• Did we make a risky mistake??? (eg. Kate-root)


    Hi, all. I just found this in a popular greek collectively-run Linux site.I m posting just the extract in question (translated in english) plus the link to it. Google translate is perfectly suited to to use.
    @developers ?

    "We return to Wayland and it is time to deal with another important element that confuses many. This is the opening of a graphical application as root. We did it and we still do it a lot, but we do it dangerously, unknowingly. The most widespread and also wrong way was and is the use of the sudo command . However, sudo is not suitable for graphical applications. It is stated in writing in its own configuration file. But who will sit down, eh? After “everyone” does it, it will probably be right. But it is not. For this reason gksu (do) and kdesu (do) have been created , which ensure that some necessary conditions are met that sudo can not satisfy. However, they are not sufficient.

    Let’s just explain it. Assume you want to make changes to a text file that your user does not have access to. Here you need the administrator intervention. But when you use sudo or some of the alternatives to open this file in the graphic editor, there are things you are probably ignoring but at the same time creating a great security hole in your system. But how; We said you want to customize a file. The administrator in such a case only needs to open and store. Nowhere else. With sudo, however, the entire copywriter, throughout your making changes, runs with administrator privileges. This means that whatever it uses at that time, such as some different display parameters, or a process created after opening with sudo , and all the points in your file system where it is accessed, are covered by the same rights. In short, to do something small, you give full access to your system. It’s not what you wanted, right? But it still happens because, as mentioned above, they are “all” and so fatally transmitted as knowledge. It’s as if bullying always implies correctness.

    This misuse will be entirely limited by Wayland, where no graphical application can be opened as an administrator. Those of you who are users of the latest Plasma releases will find that it is no longer possible to open the Dolphin file manager and copywriters such as Kate with elevated privileges, even in X environment. I know, it’s “inconvenient.” But it is an adaptation from developers to the most appropriate use and what will follow with Wayland. Some people see it, again incorrectly, as “Qt applications do not open as root”. If they were looking at it a little, they would see that what was limited was the execution of an entire graphical interface with elevated rights, which they do not need and are potentially dangerous. Exactly the same as Wayland. The job we want to do, can be done normally. It will simply be done in a different, safer way. This may be the sudoedit for our example with the text file, but in general it will be the use of an already existing technology - which is still unknown to many - called polkit (PolicyKit). You may have encountered the pkexec command. Guess what it uses as a backend. Through polkit, an application can use additional permissions only at the point where it really needs it, without any security gaps in its operation. Once again, however, this is not Wayland’s competence but will be achieved with other, environment-specific technologies. Indicatively, tasks dealing with file management as root in GNOME will be done through gvfs and Plasma from its KIO.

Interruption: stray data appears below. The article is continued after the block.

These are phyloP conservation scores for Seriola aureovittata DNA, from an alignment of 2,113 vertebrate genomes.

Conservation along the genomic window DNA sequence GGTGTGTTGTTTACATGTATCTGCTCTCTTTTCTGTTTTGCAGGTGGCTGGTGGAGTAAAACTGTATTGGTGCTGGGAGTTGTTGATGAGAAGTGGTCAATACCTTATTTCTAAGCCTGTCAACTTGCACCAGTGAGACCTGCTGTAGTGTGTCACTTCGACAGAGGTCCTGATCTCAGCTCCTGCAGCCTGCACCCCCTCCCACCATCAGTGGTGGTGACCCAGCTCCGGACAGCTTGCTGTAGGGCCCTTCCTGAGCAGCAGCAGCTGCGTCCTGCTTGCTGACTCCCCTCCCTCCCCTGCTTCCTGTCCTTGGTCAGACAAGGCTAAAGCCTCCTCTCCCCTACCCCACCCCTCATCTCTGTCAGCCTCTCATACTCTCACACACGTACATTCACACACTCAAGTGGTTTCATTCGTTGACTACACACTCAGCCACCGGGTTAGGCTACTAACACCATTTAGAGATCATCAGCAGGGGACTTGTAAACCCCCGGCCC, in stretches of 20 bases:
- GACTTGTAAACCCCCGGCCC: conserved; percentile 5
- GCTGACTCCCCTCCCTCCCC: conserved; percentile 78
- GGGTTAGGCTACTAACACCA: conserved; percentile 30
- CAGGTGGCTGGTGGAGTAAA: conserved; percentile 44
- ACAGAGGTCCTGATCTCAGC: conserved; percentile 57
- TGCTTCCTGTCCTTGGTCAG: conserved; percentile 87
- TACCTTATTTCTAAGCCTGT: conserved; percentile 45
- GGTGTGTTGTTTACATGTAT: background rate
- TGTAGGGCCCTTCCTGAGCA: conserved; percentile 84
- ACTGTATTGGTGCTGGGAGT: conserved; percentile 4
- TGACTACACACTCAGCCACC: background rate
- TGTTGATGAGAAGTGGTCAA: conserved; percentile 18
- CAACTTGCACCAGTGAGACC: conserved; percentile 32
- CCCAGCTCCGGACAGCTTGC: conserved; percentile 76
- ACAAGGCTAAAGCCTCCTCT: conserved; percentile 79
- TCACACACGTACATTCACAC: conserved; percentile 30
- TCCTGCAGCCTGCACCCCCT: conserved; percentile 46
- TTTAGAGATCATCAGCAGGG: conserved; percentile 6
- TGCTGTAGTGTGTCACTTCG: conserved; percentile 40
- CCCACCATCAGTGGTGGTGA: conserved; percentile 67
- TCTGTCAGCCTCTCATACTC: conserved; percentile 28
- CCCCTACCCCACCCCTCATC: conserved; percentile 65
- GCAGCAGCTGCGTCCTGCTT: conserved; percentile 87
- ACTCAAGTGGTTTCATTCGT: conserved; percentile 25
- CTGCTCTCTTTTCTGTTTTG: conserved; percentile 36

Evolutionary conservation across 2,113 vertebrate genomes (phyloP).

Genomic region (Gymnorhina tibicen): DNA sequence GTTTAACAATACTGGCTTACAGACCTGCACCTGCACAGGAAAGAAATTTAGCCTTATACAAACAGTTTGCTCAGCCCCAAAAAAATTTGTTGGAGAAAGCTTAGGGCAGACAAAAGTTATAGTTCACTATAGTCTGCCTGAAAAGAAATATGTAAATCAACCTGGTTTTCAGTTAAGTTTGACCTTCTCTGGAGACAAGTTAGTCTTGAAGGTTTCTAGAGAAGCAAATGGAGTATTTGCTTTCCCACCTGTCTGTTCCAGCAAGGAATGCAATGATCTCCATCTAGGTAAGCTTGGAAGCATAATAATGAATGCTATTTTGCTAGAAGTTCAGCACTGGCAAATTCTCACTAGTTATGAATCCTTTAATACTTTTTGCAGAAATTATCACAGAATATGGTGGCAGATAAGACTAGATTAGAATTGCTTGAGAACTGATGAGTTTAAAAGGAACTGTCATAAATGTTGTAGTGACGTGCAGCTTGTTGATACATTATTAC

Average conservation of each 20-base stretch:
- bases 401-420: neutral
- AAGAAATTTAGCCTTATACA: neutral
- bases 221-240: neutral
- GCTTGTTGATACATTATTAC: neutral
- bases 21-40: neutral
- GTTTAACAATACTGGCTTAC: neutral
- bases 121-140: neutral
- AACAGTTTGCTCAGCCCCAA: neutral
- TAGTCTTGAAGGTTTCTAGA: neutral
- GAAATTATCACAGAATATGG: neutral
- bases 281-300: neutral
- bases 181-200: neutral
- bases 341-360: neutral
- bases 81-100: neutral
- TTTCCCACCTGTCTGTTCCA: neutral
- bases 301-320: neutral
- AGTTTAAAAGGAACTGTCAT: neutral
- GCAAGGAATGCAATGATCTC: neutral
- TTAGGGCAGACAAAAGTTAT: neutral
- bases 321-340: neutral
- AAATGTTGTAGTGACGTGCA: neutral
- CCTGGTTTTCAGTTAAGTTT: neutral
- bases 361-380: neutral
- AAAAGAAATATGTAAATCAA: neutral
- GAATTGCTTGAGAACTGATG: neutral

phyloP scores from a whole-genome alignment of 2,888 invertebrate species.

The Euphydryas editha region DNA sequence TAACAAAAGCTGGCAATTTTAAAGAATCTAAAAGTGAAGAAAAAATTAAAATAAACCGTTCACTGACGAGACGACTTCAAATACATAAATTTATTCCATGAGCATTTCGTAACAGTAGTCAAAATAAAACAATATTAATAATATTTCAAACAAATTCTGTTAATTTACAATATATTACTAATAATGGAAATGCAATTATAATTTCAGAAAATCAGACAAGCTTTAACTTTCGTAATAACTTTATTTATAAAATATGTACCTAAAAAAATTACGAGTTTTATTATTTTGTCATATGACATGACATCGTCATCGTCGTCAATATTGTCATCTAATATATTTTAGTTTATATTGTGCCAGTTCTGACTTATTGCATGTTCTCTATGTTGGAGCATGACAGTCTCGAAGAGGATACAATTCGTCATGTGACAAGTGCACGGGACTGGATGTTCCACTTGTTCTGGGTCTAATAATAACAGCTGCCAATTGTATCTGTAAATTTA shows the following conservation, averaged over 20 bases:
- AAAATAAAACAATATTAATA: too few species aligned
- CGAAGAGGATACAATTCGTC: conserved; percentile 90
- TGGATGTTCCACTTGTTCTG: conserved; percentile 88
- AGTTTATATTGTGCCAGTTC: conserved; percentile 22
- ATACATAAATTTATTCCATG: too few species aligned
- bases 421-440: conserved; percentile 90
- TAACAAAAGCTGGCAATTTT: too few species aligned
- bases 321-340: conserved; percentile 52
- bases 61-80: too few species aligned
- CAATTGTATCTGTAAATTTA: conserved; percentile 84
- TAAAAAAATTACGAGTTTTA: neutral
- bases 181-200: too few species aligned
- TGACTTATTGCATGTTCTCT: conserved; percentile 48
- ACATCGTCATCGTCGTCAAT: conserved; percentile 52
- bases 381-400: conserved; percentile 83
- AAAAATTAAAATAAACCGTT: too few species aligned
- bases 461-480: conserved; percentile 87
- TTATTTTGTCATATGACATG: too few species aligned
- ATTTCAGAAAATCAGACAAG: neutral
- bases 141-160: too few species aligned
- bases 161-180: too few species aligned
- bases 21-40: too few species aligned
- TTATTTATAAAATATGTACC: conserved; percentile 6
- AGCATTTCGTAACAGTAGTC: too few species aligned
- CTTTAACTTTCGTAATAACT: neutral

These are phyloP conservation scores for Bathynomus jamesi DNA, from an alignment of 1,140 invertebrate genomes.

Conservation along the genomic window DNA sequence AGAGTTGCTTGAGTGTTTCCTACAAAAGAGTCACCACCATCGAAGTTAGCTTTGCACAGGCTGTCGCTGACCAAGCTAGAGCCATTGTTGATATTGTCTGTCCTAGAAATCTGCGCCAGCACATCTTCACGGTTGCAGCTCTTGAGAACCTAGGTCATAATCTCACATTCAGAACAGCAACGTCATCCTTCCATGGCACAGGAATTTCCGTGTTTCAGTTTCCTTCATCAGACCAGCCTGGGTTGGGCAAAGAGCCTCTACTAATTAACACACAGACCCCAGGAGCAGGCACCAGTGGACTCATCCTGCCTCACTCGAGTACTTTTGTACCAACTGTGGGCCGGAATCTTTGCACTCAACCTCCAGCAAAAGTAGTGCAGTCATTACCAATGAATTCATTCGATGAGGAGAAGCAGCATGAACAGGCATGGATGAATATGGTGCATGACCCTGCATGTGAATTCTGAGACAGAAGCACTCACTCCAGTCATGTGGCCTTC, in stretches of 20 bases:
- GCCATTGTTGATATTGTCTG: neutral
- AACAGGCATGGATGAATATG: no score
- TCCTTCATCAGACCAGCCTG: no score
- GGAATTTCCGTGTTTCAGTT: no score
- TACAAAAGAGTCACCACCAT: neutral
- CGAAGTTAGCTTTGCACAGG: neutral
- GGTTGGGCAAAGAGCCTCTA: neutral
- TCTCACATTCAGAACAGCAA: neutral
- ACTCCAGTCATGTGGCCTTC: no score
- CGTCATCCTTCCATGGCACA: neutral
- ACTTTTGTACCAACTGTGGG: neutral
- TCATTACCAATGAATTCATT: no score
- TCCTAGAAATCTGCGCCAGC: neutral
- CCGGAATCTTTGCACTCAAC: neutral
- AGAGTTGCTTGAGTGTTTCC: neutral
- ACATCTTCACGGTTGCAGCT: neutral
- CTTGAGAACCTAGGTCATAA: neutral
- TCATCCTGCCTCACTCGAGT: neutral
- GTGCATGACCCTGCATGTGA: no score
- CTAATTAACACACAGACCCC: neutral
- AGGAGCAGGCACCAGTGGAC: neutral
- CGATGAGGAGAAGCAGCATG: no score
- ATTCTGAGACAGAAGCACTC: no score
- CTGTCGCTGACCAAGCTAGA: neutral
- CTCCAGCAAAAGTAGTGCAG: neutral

The sad thing here is that the truly worthy developers of a really excellent distribution (names we do not say, no hypothesis are touched) have reversed the Plasma function above, allowing the wrong way to use, while not only knowing but reporting the dangers. So while some people are trying to correct bad practice times, some others are screaming in their waves. Personally, I was surprised by this move. I would probably expect it from another distribution but not from that. Anyway, let’s not stop at itt. Anyway, let’s not stop at it. ".

    http://osarena.net/o-wayland-kai-ta-mystiria

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  • @anarch said in Did we make a risky mistake??? (eg. Kate-root):

    The sad thing here is that the truly worthy developers of a really excellent distribution (names we do not say, no hypothesis are touched) have reversed the Plasma function above, allowing the wrong way to use, while not only knowing but reporting the dangers.

    I do not know if this refers to us or Suse, but in our case does not fully apply, as we offer kate and dolphin as they are (packaged by Arch). We offer kate-root and dolphin-root as an alternative packages (they are not installed by cnchi). These packages are used by our users in a “use it at your own risk” manner.

    To be honest, problem is that neither kate nor dolphin are prepared to use polkit. I haven’t tried to use them with pkexec, but this is not the way. Both apps should use d-bus to comunicate with polkit and ask for admin access.

    And sudoedit… don’t make me laugh. It works well only if you always want to use the same editor because it uses an env var. And if you want to edit several files…

    I was sure that we shouldn’t patch kate and dolphin packages, so we didn’t. And that’s why we wrote kate-root and dolphin-root as alternatives for users that were used to a certain workflow. When kate and dolphin use polkit this packages won’t be needed anymore.